So we can actively encourage people to focus on finding a way forward. For me my resilience is about taking a very active stance – if something around my Diabetes management is causing real difficulties how can I deal with it?

Can I learn more about it? Can I change my behaviour or how do I get to a better place? How can I find a way forward?

Having an effective network of people who can help me solve problems is also important, despite my independence. I like to talk problems through and it helps if its people who understand. This is how the Diabetes Online Community (#DOC) is helpful to me, a small network of people where I have reasonably strong ties – comrades in arms!  I can seek advice and support from these lovely people in addition to my own family and friends.

Creating peer relationships for people with LTCs might help some people, whether this be in person or online.

47463096 - red hair one month old little kitten in the boxI like having things to look forward to and I feel this increases my resilience; setting goals, however small, helps me get past setbacks and put bad things that happen into an appropriate place in my life. I am a reasonably driven person and I always like to have something else in my life that can counter balance my health. Right now, for example, we are planning my husband’s 60th birthday party, we are determined to make it special and memorable and are having great fun doing so! It doesn’t have to be big grand goals that distract you (there are always cats and kittens).

So how can we help people to set goals and take positive action. What one thing each day will help them feel that they are in control?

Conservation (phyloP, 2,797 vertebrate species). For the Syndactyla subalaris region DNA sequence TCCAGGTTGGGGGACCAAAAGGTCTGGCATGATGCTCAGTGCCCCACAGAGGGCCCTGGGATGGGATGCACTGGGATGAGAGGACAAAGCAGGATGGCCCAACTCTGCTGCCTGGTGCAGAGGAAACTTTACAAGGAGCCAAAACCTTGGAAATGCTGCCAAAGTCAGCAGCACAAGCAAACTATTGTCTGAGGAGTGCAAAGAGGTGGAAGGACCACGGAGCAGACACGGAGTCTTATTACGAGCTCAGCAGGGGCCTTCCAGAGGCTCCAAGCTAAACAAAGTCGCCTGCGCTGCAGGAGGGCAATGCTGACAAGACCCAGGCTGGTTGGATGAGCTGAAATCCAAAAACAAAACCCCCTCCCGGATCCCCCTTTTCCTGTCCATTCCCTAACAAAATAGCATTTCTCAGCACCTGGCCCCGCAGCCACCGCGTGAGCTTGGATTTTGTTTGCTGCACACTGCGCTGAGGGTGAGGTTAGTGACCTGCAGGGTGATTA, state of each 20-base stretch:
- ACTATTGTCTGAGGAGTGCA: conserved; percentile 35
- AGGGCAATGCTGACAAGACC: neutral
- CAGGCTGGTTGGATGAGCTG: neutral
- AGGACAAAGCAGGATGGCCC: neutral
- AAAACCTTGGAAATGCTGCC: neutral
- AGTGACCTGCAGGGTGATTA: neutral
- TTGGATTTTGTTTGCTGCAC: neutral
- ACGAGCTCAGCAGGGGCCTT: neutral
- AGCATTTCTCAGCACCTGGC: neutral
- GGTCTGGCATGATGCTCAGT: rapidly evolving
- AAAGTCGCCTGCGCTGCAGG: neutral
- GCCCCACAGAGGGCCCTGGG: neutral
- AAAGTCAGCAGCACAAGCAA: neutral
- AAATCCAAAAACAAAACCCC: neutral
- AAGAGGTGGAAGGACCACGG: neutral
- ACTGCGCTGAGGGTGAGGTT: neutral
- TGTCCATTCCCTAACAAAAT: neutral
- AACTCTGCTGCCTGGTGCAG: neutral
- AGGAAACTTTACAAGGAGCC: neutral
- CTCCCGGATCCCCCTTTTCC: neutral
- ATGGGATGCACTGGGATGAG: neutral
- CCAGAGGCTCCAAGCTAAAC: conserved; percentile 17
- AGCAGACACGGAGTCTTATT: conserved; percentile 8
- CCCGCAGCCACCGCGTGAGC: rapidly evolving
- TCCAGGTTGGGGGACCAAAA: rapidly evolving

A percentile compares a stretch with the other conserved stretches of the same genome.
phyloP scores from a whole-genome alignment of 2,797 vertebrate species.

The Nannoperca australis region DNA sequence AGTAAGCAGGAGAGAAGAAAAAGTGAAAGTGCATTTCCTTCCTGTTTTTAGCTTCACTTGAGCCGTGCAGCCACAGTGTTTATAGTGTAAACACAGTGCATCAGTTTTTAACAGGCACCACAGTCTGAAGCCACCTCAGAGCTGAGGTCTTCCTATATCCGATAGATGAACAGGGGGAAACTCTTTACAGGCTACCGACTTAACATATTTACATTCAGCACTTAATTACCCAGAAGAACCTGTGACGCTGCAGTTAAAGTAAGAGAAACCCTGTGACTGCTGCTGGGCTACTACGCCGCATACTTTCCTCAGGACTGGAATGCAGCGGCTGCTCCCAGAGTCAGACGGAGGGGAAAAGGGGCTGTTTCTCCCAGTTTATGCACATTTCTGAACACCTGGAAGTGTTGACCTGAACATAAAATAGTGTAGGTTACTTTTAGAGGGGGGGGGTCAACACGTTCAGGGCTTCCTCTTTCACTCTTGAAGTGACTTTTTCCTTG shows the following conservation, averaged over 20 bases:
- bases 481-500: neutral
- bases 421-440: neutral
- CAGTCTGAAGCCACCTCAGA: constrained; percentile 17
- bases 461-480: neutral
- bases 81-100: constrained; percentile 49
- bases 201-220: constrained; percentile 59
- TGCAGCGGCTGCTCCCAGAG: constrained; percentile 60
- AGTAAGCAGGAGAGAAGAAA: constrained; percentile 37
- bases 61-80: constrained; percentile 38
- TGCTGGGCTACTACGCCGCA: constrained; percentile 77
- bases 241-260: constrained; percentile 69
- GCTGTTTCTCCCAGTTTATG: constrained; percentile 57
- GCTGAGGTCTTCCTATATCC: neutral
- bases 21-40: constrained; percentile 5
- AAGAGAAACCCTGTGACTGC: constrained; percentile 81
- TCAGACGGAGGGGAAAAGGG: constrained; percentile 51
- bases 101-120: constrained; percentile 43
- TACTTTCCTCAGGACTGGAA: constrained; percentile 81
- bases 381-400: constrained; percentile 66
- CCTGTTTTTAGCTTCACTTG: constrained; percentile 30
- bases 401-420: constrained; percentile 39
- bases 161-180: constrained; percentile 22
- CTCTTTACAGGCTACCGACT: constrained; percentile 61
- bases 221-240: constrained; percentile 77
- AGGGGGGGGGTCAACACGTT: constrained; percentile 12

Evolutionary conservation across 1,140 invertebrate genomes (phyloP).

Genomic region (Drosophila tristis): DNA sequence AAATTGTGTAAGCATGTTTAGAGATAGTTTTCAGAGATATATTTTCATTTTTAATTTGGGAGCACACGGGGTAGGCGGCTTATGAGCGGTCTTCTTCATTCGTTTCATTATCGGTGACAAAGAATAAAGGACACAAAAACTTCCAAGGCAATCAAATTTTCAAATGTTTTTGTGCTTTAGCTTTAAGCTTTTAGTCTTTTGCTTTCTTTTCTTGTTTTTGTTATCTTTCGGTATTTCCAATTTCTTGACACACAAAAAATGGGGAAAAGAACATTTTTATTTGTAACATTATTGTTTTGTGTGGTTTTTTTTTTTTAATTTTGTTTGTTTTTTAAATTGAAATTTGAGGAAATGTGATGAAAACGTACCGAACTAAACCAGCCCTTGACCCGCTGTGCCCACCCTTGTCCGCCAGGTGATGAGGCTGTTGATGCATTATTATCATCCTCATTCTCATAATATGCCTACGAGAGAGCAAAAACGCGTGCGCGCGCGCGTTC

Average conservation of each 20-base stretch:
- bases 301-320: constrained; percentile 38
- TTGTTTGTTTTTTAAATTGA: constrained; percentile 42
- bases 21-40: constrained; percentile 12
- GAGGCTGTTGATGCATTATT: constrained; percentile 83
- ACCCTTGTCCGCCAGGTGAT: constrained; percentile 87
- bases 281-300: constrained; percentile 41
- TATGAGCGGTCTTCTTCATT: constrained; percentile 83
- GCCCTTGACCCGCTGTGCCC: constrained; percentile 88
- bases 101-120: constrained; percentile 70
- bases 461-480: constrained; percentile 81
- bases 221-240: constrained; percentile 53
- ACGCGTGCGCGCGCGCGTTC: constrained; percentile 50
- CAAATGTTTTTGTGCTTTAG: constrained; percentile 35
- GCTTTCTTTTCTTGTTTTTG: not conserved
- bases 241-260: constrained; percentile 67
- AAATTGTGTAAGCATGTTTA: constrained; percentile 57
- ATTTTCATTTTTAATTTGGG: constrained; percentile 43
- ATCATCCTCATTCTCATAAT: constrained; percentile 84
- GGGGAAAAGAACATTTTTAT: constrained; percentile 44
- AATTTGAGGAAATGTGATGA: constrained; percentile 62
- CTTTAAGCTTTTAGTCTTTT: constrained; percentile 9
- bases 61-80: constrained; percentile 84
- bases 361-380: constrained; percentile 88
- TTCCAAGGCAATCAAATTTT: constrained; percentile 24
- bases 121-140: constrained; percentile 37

I recently spoke to a group of Paediatricians who care for children with Diabetes and this made me reflect.  It seems to me that we might want to protect young people and try to shield them from life events that challenge them but I think it is vital that they find out how they will cope and build and strengthen their personal resilience. Wrapping children in cotton wool when they have to face a lifetime of coping seems to me to be wrong.

There are of course other strategies I could use. I am not particularly good at looking after myself. I work too hard, rarely stopping and I’m not very good at relaxing. I think I need to learn these skills as I get older. I have tried mindfulness but I seem to be too busy to fit it in!!  I need to practice more!

I found this information from the American Psychological Association to be very helpful when reflecting on my own resilience.

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This picture was taken around the time I was diagnosed as having T1 Diabetes